Faisal Al Nasser / Reuters A Saudi man waves his country's flag during a festival on the outskirts of Riyadh, Saudi Arabia, February 8, 2016.

Saudi Arabia Needs a Crisis

How It Will Get One

Even in a year of hyperbole, it is hard to overstate how dire Saudi Arabia’s security situation has become. It is ugly and is getting worse, and Riyadh badly needs a crisis to make it better.

Three events have left Saudi Arabia in this mess. First, Russian military forces have begun operating freely in the Middle East, unchecked by any great power for the first time in history. In the past, Russia’s southern probes have always been balanced by a rival: the United States during Yom Kippur in 1973; the British through the Qajar Shahs in Iran and in support of the Ottomans in the nineteenth century; and the Turks during the wars of 1914–18 and 1877–78 and before. But now, Russia’s only potential rivals in the area—the United States and Europe—are holding back, leaving the much weaker Saudi Arabia to balance Russia on its own.

Second, Saudi Arabia’s rivals are unified to an unprecedented degree across the Middle East. Those unchecked Russian forces are working in the field alongside Iran, and Iran is uniquely strong in the modern era. For the first time in the modern era, it is aligned with Iraq, and Iraq is aligned with Syria. The Iranian nuclear deal has furthermore given Tehran $150 billion in sanctions relief and reintegrated it back into the geopolitical mainstream without the country having had to relinquish any of its regional ambitions. The victory of Iran’s reformists in their March parliamentary elections will further accelerate the process, since it will reassure the West and solidify the deal.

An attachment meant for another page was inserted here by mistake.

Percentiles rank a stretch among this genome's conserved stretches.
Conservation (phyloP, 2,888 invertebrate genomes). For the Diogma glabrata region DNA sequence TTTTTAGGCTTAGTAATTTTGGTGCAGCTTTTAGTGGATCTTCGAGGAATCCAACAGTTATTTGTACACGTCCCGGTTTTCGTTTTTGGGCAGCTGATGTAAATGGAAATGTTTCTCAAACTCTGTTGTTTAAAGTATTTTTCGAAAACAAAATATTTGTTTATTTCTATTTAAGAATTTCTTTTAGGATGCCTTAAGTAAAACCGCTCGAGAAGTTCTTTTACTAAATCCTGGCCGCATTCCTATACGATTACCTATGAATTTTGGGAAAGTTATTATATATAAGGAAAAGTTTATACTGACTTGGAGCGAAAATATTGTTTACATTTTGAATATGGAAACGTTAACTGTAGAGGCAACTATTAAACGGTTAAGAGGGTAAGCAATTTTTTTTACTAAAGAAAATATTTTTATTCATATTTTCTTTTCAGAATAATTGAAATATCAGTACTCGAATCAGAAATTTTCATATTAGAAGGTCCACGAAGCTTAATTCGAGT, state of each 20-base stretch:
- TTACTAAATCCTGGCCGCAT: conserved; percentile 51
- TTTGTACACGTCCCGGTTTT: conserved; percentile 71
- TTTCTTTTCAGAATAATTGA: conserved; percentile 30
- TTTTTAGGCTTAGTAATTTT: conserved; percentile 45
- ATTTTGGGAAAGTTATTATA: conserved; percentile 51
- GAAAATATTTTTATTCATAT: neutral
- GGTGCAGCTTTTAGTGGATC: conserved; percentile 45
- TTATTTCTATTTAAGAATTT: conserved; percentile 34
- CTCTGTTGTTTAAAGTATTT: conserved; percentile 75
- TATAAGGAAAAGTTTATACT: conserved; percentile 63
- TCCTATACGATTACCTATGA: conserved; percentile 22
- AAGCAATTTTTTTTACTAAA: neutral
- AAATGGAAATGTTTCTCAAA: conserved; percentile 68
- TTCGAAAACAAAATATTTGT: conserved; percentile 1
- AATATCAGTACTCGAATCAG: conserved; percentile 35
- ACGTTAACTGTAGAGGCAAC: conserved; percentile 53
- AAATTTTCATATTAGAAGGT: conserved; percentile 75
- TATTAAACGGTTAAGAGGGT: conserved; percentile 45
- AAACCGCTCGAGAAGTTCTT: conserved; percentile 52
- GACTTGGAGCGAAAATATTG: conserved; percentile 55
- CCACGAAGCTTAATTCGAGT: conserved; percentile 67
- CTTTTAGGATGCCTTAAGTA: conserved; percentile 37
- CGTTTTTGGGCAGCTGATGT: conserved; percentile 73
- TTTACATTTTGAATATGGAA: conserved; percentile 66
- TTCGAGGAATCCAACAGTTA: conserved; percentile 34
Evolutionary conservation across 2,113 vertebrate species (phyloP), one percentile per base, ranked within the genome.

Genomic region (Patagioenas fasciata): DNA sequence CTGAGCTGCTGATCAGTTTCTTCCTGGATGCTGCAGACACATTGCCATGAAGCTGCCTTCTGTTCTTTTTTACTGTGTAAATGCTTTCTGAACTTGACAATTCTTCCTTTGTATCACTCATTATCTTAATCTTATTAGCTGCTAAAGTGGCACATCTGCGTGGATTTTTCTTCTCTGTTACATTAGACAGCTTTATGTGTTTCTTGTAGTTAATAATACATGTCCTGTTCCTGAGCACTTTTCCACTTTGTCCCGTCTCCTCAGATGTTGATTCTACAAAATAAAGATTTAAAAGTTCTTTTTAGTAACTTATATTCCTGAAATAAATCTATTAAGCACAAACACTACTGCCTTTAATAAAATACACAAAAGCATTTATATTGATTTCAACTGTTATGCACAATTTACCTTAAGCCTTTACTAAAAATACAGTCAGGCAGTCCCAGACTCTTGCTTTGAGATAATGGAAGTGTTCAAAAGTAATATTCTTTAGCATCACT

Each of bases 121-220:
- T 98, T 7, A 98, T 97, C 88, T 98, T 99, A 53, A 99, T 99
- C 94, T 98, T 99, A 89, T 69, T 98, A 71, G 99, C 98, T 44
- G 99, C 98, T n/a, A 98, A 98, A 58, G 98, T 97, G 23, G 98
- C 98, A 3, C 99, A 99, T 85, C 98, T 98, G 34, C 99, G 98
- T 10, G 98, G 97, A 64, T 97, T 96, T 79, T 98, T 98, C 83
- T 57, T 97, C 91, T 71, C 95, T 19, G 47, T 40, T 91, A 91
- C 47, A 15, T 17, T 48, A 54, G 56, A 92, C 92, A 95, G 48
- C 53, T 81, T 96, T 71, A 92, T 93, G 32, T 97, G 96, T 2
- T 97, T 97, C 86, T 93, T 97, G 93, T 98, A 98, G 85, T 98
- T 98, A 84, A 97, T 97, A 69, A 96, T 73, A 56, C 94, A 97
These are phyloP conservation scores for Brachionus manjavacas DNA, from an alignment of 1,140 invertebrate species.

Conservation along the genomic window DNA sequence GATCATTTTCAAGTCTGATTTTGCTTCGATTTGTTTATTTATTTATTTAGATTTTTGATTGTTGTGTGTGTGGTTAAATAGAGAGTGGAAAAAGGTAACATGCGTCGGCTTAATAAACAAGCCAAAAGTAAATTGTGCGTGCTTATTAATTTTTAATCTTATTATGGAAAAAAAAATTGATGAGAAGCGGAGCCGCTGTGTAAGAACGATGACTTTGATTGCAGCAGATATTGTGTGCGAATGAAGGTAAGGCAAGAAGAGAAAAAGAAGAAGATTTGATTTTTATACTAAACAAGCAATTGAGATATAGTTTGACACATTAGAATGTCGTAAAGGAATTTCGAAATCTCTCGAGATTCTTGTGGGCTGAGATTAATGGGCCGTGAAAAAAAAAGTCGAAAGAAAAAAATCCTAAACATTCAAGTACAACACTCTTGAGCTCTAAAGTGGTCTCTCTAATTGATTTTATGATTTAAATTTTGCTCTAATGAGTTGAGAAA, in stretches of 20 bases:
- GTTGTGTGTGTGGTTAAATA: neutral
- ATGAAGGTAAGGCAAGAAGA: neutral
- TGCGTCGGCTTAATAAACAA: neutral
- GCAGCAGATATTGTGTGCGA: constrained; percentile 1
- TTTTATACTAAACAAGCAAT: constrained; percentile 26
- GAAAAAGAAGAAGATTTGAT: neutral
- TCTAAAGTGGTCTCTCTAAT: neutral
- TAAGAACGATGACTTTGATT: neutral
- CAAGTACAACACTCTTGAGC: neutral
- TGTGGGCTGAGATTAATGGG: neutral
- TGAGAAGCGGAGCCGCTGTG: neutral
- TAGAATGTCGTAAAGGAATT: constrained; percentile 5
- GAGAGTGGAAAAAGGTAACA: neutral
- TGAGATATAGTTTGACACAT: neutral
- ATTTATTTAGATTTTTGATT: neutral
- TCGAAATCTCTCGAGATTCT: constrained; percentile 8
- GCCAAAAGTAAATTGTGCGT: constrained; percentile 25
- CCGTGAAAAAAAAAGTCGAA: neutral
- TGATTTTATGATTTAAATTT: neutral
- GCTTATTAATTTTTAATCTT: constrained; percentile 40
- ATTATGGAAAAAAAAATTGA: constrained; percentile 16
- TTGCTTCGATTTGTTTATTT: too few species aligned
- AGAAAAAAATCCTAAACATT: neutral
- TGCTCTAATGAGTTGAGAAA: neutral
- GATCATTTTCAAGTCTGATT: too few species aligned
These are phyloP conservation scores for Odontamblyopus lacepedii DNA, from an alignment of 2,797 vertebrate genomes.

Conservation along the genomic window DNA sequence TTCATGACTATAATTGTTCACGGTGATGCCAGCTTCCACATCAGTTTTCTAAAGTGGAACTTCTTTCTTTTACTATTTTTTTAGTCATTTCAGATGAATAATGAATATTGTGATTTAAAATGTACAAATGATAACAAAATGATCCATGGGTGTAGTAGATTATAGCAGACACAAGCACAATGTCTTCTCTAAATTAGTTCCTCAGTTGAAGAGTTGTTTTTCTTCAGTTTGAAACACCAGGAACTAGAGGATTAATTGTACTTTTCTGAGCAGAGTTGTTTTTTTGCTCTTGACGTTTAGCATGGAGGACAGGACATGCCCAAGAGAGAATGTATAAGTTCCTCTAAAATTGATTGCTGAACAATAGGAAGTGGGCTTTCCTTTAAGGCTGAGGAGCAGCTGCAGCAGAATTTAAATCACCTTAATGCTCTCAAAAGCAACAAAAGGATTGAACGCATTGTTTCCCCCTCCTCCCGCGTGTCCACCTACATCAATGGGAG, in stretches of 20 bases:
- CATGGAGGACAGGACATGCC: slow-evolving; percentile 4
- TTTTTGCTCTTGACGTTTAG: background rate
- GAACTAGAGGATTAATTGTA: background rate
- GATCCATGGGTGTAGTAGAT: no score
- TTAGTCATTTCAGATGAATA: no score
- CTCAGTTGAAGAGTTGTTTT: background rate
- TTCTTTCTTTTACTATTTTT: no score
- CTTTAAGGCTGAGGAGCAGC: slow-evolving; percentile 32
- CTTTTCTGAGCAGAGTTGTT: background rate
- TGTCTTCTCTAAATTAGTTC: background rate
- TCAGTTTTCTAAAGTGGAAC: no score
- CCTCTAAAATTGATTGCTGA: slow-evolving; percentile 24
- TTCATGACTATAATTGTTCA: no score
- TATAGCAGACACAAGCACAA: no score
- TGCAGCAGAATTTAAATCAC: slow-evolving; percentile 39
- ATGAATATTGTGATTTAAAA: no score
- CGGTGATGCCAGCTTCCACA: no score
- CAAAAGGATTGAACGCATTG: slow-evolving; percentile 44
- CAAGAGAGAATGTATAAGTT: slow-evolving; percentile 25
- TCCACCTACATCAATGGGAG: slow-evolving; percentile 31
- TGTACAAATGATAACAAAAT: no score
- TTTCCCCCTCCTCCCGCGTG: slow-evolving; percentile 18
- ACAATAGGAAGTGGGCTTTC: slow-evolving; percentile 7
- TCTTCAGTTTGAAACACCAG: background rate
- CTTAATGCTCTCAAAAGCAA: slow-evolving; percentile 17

Members of Iraqi security forces are silhouetted while deployed at the border between Iraq and Saudi Arabia, February 17, 2016.

Members of Iraqi security forces are silhouetted while deployed at the border between Iraq and Saudi Arabia, February 17, 2016.

Third, for the first time in history, Saudi Arabia is without a great-power protector. The United States is no longer tacitly guaranteeing Saudi security, nor endorsing its aims in regional conflicts like Syria and Yemen. The Saudis, effectively, stand alone.

That’s why Saudi Arabia needs something big to happen. A major crisis with Iran could strengthen Saudi Arabia in two ways.

First, there is a chance that it could derail Middle East that is rebalanced in Iran’s favor. It hasn’t tried to persuade the public, Congress, or Washington’s national security apparatus of the value of a rebalancing, however right it may be. And as such the administration has tried to have it both ways—a rapprochement with Iran and stability—which is an impossibility.

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